The other trouble with strictly mechanical rules is that it turns into a rabbit hole. You end up thinking, "They need a general rule for fire so that we know, as a rule, what burns, how fast, etc." That's just insane. It's fire. It should behave like fire. You shouldn't need to designers to tell you how fire works when (a) you already know as much about fire as the designers do, and (b) there's a referee at the table already. No designer wants to sit down and physically detail an actual physics engine in pencil and paper games, especially if they're going to be criticized for how realistic or onerous their system is to use.

That said, I agree that it's not an excuse for poorly written rules. The stealth rules are basically, "Stealth is opposed by perception," followed by "these situations grant advantage or disadvantage," followed by several long-winded paragraphs where they try not to be too blunt that the actual rule is "you can hide when the DM says you can," and then says to the DM "stealth works in whatever way makes the most sense for that situation." Those rules are fine -- they do run afoul of things like Naturally Stealthy which explicitly don't follow common sense -- but they're fine for most RPGs. However, it's difficult to tell that's what they actually mean without stopping and reading the paragraphs several times, cross referencing the "hiding" sidebar, cross referencing the vision and light rules, reading the specific rule for darkvision, etc.

The problem isn't with narrative rules or natural language, it's with poor organization, empty language, and not being plain and straightforward with the reader. The trouble is they didn't want to write rules for everything but they didn't tell people that so it just confuses them when they don't find it in the book. They should just say they're trying to encourage you do just do what makes sense and that their alternatives are either (a) rules so complex you won't use them, or (b) rules so abstract they will be so unrealistic that they break suspension of disbelief. So just make something up that seems reasonable (probably with these skills), roll a die, and move on. The designers can't see your table from Renton.
 

Maxperson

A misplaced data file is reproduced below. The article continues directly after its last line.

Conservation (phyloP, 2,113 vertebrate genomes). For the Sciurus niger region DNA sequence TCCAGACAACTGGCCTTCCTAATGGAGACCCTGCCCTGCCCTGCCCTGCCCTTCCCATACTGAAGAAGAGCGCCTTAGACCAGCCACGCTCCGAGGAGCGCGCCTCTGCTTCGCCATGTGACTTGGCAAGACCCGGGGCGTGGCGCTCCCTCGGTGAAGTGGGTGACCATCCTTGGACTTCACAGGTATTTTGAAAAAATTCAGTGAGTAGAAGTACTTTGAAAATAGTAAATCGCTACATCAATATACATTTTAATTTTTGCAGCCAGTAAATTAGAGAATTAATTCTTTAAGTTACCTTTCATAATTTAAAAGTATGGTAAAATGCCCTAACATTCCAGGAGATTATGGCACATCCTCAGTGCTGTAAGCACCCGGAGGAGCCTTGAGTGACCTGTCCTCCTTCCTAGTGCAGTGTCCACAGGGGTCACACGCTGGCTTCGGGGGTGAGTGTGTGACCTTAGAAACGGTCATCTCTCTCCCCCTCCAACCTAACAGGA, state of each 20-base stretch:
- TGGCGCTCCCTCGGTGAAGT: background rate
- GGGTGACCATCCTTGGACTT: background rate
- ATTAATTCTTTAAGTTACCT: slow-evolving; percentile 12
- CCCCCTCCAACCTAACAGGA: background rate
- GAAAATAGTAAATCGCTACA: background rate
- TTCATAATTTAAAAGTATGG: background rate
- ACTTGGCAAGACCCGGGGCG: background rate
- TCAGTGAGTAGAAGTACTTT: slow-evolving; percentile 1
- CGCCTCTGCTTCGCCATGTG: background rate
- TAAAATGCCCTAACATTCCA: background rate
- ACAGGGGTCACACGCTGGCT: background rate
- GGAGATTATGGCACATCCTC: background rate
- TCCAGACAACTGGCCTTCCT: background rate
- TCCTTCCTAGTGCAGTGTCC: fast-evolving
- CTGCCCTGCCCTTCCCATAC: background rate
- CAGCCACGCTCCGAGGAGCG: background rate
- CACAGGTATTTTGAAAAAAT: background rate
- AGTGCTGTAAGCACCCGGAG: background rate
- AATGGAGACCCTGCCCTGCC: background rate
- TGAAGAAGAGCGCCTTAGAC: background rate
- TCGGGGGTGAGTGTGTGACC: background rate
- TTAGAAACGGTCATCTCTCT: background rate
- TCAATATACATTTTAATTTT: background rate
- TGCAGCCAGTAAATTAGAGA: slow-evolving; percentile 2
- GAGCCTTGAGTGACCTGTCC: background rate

Morkus from Orkus
The various saves. We've gone from save vs. spell(1e and 2e) to Will save(3e) to whatever 4e had to 5e. Dex save, int save, cha save, etc. are new.
 

Blue

Ravenous Bugblatter Beast of Traal
"Opportunity Attack" vs "Attack of Opportunity." I find the former easier to say, so I prefer it.
That came around in 4e, so it's not a "specifically 5e" turn of phrase.
Bounded accuracy
Seconded. Especially rare for something not found in any rulebook.
Concentration spells. Legendary Actions. Legendary Resistance. Bonus Actions.
I guess these are phrases, plus "Lair Actions", but it sounds more like keywords. Sorry, I'm being pendantic - to me these are more names of mechanics, which of course could be unique to an edition of rules, than a "turn of phrase". I was originally thinking "per short rest" but discarded it as just mechanics, not a phrase. I dunno. Probably it counts and it's me. :)
 

Rabulias

Hero
That came around in 4e, so it's not a "specifically 5e" turn of phrase.
Ah. I did not play 4e so that slipped by me.
I guess these are phrases, plus "Lair Actions", but it sounds more like keywords. Sorry, I'm being pendantic - to me these are more names of mechanics, which of course could be unique to an edition of rules, than a "turn of phrase". I was originally thinking "per short rest" but discarded it as just mechanics, not a phrase. I dunno. Probably it counts and it's me. :)
Yeah, I thought that game keywords/names of unique mechanics fall into a gray area, too, but I posted them anyway. I guess we would need more guidance from @Shades of Eternity on what they are looking for.
 

CleverNickName

Limit Break Dancing
The phrase "Bonus action: healing word" gets thrown around a lot at my table...often mashed together into a single word "Bonusactionhealingword." Same for "Bonusactionhide" and "Bonusactiondisengage."

Another phrase that I hear a lot is "and I cast Guidance."